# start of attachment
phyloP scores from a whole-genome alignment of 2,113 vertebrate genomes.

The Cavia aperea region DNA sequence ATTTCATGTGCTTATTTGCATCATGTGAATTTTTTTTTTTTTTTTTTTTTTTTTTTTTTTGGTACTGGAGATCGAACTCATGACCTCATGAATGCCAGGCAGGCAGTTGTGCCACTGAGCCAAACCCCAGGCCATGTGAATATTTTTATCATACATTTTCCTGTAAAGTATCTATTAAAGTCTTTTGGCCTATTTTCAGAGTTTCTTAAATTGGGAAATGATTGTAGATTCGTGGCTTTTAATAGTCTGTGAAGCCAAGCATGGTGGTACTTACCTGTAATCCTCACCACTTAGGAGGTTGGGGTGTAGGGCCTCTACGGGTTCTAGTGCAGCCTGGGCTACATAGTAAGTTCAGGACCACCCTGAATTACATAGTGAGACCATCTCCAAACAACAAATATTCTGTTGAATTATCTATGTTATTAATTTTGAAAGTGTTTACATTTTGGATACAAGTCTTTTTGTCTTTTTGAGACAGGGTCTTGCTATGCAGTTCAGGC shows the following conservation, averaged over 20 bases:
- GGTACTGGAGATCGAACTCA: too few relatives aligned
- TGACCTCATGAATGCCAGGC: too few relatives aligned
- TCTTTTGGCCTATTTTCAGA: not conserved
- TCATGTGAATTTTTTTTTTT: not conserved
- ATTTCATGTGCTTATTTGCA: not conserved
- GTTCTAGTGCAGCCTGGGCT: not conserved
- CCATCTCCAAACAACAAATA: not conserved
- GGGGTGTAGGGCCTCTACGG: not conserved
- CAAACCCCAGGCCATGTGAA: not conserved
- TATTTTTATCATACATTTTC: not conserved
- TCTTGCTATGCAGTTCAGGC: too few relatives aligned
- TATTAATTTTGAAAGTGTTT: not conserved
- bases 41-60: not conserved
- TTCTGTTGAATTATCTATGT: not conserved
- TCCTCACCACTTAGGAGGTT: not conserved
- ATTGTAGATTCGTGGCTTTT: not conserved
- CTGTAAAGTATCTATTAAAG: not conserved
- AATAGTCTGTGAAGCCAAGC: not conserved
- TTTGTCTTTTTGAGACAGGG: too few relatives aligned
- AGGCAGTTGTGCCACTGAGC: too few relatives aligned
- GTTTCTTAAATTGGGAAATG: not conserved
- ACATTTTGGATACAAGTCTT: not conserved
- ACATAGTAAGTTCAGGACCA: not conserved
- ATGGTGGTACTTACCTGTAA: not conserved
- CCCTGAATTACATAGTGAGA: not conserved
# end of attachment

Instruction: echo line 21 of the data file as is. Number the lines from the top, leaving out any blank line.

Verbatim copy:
- TTTGTCTTTTTGAGACAGGG: too few relatives aligned